In a recent project engagement, I had to deal with a case that was thought-provoking. The escalation was intriguing, especially in the context of aligning all the stakeholder’s goals on the project.
There were emphatic demands from employees who were to be retained around their benefits and perks. It is obvious for employees to expect requisite benefits, however, there was an apparent effort to extort add-on privileges citing them as genuine demands.
These add-ons did not meet the merits from various perspectives. Firstly, its financial impact on the contract was significant as it was awarded with the intent to achieve cost efficiencies. Secondly, the add-on benefits were not even aligned to any employee welfare standards, including global norms. Even as per the corporate real estate occupancy benchmarks, its commercial impact was too steep to meet the larger goals embedded in the contract.
What did this issue indicate? It was the stakeholders’ misalignment of the contract’s goals - a common challenge we see. In this specific case, since it was an employee-centric issue, it bewildered me to deep dive as I always consider employees’ alignment being paramount in accomplishing contract goals. This also refers to a larger issue and the need for employees, companies, and clients to build with a unified goal than with lopsided aspirations. Such unilateral goals must prevail and not self-interests overriding the contractual aspirations.
What upset me here is that these employees were driven by a myopic viewpoint with an eye on a selective perk rather than their holistic interests. None of them in their pre-engagements investigated their opportunities for learning and development and career progression. And they stuck to rigid postures on how to get the additional benefits overlooking the greater good.
My contention - collective goals should supersede, and where add-on benefits to any contracting party should accrue from results of extra profits to the contractor or additional cost savings to clients. The guiding principle of this shared goal is that, none can benefit unless all interests are aligned.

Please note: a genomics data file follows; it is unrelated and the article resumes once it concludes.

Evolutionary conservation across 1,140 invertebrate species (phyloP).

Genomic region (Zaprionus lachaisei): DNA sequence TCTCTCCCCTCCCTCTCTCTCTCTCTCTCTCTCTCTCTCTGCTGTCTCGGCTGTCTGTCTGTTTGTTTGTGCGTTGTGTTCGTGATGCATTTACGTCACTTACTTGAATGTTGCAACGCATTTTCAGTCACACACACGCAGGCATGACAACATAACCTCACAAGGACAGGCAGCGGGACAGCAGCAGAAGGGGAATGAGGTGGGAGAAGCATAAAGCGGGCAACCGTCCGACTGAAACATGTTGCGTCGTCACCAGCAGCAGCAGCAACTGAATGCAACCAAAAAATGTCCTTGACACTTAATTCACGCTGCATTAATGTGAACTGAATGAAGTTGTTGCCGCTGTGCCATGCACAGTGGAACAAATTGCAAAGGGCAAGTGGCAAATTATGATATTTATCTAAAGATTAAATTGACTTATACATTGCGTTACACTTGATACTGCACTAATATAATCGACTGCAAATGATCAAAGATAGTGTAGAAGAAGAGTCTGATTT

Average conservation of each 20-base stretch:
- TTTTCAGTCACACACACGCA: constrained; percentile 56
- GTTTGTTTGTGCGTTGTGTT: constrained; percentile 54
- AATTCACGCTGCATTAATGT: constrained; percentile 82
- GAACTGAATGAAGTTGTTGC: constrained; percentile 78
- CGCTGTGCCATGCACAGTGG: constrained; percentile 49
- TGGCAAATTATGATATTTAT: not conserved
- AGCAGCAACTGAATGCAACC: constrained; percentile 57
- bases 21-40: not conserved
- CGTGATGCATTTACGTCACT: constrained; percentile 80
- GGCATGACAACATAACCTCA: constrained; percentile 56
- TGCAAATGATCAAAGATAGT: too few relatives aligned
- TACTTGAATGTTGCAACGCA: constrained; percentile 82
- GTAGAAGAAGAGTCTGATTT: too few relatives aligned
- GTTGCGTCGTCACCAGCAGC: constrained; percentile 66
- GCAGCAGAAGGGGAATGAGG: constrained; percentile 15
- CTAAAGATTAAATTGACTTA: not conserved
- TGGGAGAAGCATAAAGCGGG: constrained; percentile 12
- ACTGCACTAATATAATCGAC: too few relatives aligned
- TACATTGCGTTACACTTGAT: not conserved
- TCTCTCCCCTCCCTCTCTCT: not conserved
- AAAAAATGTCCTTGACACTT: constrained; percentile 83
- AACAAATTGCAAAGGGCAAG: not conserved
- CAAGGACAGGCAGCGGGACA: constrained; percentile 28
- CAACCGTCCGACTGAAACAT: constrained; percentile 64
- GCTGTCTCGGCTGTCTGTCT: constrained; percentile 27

In the context of facilities management contracts, the client’s goal is to maintain the facilities to standards and at the necessary cost. However, if these contracts try to employ service providers at a minimal cost, it would undermine the intrinsic cost of service and fail the objective. In this situation, the unified goal of contracting parties will conflict, resulting in the employer undercutting employees’ cost or ending up in losses.
A contractual give-and-take
We need to balance between expectations and aspirations of each stakeholder. In the current economic landscape, it is arduous to ensure this balance. The survival of the fittest theory does not always rule, as sustainability demands each must accomplish respective goals as we build cohesive contract engagements.
Covid did teach us to build resilient organizations, whereas innovation and transformation helped us manage constraints. If clients are looking for savings or employees are seeking perks rather than innovation, business growth and efficiencies can provide these. But each needs to forge a partnership, not a self-centred approach.
My objective is to encourage contracting parties to work collaboratively to bolster mutual interests, promote innovation with a collective resolve and go the extra mile to achieve efficiencies powered by everyone sharing its gains. These gain-share models are the way forward for all stakeholders in a contract. Work in tandem for strategic and long-term partnerships.